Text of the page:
Furthermore, it would have been preferable to communicate arrays, be it a plain RawArray or an ndarray-wrapped one, directly via a multiprocessing.Queue, but that doesn't work, either. A RawArray cannot be put inside such a Queue and an ndarray-wrapped one would have been pickled and unpickled, so in effect copied.

The workaround is to send a list of all pre-allocated arrays to the worker processes and communicate indices into that list over the Queues. It's very much like passing around tokens (the indices) and whoever holds the token is allowed to operate on the associated array.

The structure of the main program could look like this:

#!/usr/bin/env python3
# -*- coding: utf-8 -*-

import numpy as np
import queue

from multiprocessing import freeze_support, set_start_method
from multiprocessing import Event, Process, Queue
from multiprocessing.sharedctypes import RawArray


def create_shared_arrays(size, dtype=np.int32, num=2):
    dtype = np.dtype(dtype)
    if dtype.isbuiltin and dtype.char in 'bBhHiIlLfd':
        typecode = dtype.char
    else:
        typecode, size = 'B', size * dtype.itemsize

    return [RawArray(typecode, size) for _ in range(num)]


def main():
    my_dtype = np.float32

    # 125000000 (size) * 4 (dtype) * 2 (num) ~= 1 GB memory usage
    arrays = create_shared_arrays(125000000, dtype=my_dtype)
    q_free = Queue()
    q_used = Queue()
    bail = Event()

    for arr_id in range(len(arrays)):
        q_free.put(arr_id)  # pre-fill free queue with allocated array indices

    pr1 = MyDataLoader(arrays, q_free, q_used, bail,
                       dtype=my_dtype, step=1024)
    pr2 = MyDataProcessor(arrays, q_free, q_used, bail,
                          dtype=my_dtype, step=1024)

    pr1.start()
    pr2.start()

    pr2.join()
    print("\n{} joined.".format(pr2.name))

    pr1.join()
    print("{} joined.".format(pr1.name))


if __name__ == '__main__':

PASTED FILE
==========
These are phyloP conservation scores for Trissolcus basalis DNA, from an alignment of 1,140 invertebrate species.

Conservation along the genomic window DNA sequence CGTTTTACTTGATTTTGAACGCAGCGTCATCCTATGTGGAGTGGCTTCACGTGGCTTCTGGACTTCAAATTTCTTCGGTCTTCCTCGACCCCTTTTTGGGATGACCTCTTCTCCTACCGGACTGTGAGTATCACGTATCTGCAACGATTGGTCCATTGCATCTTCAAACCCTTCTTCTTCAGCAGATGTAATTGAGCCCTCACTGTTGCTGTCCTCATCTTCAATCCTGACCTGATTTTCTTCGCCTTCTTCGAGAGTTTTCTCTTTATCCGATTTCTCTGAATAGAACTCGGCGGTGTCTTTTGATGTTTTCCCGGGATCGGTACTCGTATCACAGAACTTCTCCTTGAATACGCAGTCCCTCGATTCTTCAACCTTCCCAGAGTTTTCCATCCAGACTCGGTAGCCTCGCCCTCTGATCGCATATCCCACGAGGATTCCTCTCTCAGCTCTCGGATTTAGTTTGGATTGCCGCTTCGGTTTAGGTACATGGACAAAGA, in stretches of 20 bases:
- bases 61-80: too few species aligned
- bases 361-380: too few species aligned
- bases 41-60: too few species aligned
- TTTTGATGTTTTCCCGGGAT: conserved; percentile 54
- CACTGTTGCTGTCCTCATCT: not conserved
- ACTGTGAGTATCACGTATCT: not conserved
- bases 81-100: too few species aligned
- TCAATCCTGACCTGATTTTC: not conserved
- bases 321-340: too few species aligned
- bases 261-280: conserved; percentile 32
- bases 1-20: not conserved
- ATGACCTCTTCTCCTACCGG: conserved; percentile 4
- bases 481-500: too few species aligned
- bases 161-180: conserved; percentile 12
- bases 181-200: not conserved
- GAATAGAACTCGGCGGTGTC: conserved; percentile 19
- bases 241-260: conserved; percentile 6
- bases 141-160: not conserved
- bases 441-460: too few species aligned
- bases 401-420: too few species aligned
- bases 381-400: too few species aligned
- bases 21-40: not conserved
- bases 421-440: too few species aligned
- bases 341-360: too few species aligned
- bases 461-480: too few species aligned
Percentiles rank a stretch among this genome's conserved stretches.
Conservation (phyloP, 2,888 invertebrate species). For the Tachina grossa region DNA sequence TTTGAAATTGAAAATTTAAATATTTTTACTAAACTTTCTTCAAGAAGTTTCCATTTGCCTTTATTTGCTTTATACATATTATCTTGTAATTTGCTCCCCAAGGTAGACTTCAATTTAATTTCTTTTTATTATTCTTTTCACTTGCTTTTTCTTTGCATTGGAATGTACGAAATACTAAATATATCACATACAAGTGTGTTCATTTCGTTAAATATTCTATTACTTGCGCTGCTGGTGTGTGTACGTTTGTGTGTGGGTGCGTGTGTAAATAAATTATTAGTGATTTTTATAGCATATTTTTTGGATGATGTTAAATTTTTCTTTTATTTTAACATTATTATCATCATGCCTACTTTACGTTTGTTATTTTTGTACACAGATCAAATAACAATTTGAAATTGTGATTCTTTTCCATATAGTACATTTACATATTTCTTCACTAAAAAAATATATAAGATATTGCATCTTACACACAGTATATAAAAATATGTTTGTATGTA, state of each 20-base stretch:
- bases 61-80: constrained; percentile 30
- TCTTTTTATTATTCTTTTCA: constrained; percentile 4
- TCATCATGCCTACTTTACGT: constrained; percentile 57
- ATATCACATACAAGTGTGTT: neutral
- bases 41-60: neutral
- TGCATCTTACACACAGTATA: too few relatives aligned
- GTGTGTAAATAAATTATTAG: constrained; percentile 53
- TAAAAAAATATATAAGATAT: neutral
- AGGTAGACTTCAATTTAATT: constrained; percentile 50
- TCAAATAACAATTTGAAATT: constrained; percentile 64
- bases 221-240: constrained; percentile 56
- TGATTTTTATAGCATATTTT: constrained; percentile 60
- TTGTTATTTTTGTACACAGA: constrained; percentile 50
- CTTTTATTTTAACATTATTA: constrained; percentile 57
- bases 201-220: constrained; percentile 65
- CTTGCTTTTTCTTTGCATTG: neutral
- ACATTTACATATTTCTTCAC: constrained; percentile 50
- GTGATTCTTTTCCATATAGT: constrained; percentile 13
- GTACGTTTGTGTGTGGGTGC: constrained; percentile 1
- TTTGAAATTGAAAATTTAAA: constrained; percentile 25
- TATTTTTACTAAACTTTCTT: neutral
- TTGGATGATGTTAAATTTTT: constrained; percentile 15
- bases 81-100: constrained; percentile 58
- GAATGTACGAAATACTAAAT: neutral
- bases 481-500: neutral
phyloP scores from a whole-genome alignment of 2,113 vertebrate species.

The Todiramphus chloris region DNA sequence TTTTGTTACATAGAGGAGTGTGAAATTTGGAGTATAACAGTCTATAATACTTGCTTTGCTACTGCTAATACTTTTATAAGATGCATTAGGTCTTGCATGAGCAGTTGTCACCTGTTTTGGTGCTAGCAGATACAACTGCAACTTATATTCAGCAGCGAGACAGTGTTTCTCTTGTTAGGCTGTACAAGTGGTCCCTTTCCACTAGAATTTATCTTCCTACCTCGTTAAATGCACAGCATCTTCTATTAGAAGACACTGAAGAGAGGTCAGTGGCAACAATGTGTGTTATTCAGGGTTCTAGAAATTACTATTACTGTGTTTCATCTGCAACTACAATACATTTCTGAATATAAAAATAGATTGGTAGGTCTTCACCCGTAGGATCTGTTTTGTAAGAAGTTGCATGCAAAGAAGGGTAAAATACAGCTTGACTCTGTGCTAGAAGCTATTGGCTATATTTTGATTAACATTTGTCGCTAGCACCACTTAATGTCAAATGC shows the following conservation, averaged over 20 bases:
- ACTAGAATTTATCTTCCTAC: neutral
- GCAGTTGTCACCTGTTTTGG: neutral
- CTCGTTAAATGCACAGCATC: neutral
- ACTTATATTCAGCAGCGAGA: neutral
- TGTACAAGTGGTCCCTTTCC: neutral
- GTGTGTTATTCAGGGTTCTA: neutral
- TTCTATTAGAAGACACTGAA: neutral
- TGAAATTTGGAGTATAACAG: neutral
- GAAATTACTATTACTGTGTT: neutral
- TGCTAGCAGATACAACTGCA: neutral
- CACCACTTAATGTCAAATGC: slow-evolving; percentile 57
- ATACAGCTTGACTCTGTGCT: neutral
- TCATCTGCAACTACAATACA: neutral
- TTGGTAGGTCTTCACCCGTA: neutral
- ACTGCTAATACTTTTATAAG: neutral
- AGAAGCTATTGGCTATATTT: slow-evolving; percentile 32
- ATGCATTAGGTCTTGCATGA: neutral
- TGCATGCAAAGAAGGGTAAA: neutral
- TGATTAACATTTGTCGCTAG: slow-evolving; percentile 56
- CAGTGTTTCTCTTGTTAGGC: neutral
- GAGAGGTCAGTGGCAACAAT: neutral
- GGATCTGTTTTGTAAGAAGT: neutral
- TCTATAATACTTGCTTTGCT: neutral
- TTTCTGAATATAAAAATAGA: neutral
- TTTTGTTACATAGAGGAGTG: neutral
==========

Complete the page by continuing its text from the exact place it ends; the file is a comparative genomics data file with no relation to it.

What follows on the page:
freeze_support()

    # On Windows, only "spawn" is available.
    # Also, this tests proper sharing of the arrays without "cheating".
    set_start_method('spawn')
    main()

This prepares a list of two arrays, two Queues - a "free" queue where MyDataProcessor puts array indices it is done with and MyDataLoader fetches them from as well as a "used" queue where MyDataLoader puts indices of readily filled arrays and MyDataProcessor fetches them from - and a multiprocessing.Event to start a concerted bail out of all workers. We could do away with the latter for now, as we have only one producer and one consumer of arrays, but it doesn't hurt being prepared for more workers.

Then we pre-fill the "empty" Queue with all indices of our RawArrays in the list and instantiate one of each type of workers, passing them the necessary communication objects. We start both of them and just wait for them to join().

Here's how MyDataProcessor could look like, which consumes array indices from the "used" Queue and sends the data off to some external black box (debugio.output in the example):

class MyDataProcessor(Process):
    def __init__(self, arrays, q_free, q_used, bail, dtype=np.int32, step=1):
        super().__init__()
        self.arrays = arrays
        self.q_free = q_free
        self.q_used = q_used
        self.bail = bail
        self.dtype = dtype
        self.step = step

    def run(self):
        # wrap RawArrays inside ndarrays
        arrays = [np.frombuffer(arr, dtype=self.dtype) for arr in self.arrays]

        from debugio import output as writer

        while True:
            arr_id = self.q_used.get()
            if arr_id is None:
                break

            arr = arrays[arr_id]

            print('(', end='', flush=True)          # just visualizing activity